Zarouhie Abdalian, William Monaghan, and Franco Alessandrini
Considering the long-held view that, for ordinary people, manufacturing jobs hold the key to the American dream, there is something almost elegiac about the often reported fading fortunes of blue-collar workers. In an age shaped by the immaterial labor of digital technologies and algorithms, physical labor, as addressed in many academic and mass media discussions, is often imbued with an aura of the past tense, perhaps because so many Rust Belt industries have been decimated by automation and outsourcing. But is material, or physical, labor really a thing of the past to the extent that so many seem to think? Such questions implicitly linger in the works of three very different New Orleans artists. Zarouhie Abdalian and William Monaghan were each showcased in exhibitions at the Contemporary Arts Center in 2019, while Franco Alessandrini debuted a new public monument dedicated to the city’s Latin American workers.
Abdalian’s “Production” show featured a suite of sculptures inspired by physical labor and hand tools, which had played an important role in Chanson du ricochet, her 2013–14 installation for the Prospect.3 New Orleans Biennial. There, she substituted mirrored glass for wooden architectural elements in the façades of early 19th-century structures at the New Orleans African American Museum, a former antebellum plantation complex largely built by the free Creoles of color who dominated the local construction industry at the time. Those structural details, transformed into ethereal manifestations of light, were accompanied by an ambient soundtrack of a voice naming the tools originally used in their construction. Abdalian’s focus on labor and hand tools marks an evolution from her earlier, more Duchampian interest in manufactured objects like locks and doorbells, arranged as pristine forms encased in vacuum-sealed Plexiglas or otherwise presented to heighten their formal aura. More than a stylistic device, her emphasis on hand tools signifies a shift from mass production to the more intimate reality of tools as expressive extensions of the body, somatic responses to the challenges of everyday life. The vast armies of tradesmen and laborers still required to keep homes, vehicles, roads, utilities, and every other aspect of civilization in working order are as necessary and pervasive today as they ever were, or as Abdalian has argued: “Most waged labor is still manual.”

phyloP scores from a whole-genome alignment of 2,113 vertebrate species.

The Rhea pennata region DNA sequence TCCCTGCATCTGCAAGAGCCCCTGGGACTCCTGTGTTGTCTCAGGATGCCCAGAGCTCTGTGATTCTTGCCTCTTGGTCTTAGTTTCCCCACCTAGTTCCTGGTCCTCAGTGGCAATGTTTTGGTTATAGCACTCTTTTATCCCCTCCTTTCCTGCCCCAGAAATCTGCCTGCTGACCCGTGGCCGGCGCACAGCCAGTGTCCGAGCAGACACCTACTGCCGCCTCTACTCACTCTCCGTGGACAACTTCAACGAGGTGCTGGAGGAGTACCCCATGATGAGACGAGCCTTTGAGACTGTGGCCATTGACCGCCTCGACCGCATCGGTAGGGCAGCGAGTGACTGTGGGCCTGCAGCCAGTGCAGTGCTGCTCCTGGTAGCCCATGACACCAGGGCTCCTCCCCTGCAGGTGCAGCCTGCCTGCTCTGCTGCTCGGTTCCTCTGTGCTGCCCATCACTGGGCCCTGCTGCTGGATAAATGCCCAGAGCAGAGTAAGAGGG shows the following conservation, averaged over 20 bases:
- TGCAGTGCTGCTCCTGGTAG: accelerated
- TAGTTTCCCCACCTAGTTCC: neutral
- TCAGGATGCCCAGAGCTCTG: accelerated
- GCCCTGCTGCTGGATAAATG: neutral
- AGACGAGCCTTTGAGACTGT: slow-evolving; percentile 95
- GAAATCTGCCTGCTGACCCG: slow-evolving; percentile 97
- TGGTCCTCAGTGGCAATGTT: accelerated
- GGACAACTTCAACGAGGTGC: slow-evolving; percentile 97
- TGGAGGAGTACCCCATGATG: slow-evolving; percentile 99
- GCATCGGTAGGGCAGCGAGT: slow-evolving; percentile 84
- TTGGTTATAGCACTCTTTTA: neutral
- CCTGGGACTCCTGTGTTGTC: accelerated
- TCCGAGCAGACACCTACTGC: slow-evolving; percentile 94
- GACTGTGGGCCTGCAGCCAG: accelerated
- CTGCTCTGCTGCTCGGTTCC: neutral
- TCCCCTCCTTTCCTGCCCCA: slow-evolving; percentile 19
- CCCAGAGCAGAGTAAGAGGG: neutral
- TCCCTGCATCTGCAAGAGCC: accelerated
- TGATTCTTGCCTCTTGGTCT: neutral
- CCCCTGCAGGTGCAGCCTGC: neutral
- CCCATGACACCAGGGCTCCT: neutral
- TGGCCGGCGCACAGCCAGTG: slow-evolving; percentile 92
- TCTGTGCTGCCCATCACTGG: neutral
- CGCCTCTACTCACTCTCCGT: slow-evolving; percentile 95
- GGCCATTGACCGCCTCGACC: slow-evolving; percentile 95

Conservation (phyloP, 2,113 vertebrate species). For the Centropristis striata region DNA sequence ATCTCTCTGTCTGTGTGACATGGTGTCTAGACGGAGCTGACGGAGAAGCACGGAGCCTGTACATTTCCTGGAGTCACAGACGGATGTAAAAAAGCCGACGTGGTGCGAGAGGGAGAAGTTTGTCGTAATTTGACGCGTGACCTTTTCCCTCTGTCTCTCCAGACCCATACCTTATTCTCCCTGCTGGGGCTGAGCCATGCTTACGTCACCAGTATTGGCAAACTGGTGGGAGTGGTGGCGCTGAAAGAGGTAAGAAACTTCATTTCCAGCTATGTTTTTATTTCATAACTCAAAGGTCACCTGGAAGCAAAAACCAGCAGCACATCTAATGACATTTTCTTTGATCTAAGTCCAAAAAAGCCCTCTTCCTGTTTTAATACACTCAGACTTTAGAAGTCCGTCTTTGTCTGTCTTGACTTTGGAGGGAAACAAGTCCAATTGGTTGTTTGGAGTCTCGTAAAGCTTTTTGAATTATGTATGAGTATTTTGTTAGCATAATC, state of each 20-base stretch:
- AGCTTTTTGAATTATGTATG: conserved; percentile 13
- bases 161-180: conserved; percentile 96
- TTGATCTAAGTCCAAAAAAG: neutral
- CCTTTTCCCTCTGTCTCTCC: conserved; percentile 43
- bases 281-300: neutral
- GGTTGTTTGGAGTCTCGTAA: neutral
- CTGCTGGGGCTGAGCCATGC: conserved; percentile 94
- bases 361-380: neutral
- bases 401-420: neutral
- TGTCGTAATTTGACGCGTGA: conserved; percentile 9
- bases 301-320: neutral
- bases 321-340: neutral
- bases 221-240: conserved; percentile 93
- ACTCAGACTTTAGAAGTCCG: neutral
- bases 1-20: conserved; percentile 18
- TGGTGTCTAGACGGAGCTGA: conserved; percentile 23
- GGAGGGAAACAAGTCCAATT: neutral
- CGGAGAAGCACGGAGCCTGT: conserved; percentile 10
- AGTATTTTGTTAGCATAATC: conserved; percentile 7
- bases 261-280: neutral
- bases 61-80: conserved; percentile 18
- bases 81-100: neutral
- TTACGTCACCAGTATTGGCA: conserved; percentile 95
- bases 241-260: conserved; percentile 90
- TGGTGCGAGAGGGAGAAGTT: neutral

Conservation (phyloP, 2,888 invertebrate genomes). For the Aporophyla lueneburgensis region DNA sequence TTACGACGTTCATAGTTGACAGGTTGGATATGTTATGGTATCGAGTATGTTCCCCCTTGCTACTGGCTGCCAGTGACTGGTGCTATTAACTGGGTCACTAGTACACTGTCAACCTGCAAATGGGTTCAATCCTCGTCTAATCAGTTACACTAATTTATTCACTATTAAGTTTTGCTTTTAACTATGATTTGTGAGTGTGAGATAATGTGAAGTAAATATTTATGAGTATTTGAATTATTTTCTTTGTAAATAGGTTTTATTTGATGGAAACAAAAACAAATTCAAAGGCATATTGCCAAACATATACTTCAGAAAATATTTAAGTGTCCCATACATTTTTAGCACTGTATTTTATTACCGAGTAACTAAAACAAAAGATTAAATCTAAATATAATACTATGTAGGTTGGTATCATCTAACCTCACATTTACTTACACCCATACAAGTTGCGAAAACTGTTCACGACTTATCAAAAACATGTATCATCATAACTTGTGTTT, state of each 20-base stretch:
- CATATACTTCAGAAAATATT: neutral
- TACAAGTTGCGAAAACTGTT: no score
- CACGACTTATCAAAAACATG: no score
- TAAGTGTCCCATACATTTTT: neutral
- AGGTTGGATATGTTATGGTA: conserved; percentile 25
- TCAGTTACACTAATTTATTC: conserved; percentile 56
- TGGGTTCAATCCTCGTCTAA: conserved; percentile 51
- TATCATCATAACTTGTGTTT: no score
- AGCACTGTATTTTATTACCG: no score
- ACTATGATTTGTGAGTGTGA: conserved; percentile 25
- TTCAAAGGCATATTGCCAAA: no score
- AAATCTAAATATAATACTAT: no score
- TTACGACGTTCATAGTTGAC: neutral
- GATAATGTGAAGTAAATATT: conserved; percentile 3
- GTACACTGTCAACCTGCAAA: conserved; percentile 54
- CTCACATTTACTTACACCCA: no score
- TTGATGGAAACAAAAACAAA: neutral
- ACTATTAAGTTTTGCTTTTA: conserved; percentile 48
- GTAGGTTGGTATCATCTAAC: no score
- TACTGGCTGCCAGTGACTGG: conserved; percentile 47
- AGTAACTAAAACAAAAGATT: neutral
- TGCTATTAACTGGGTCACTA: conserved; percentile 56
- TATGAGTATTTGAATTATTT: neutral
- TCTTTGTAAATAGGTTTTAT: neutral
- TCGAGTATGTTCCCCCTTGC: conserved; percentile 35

Consequently, her concoctions of hand tools stripped to their essence, nickel-plated, and arranged in Zen-like configurations, are not only iconic and visually arresting, but also very much of the moment. Joint (ix)—a drafting compass, box wrench, and industrial shears in a conical composition held in place by gravity—is buffed and plated with a mirror-like nickel finish that radiates light as ethereal presence. Joint (iv) employs a similar strategy in which polished, nickel-plated tools for drafting, building, knitting, and cooking appear atop a pedestal as a sublime enigma. These works embody a quality of presence that encourages a directness of perception, such that sensory immediacy takes precedence over the processes of habitual mental conceptualization in ways that enable us to see ordinary objects as if for the first time. These works were accompanied by sounds of construction, an ambient recorded soundtrack visually embellished by a tidy tracery of cursive script on the walls spelling out the names of tools, including “drill bit, hemostat, shale shaker.”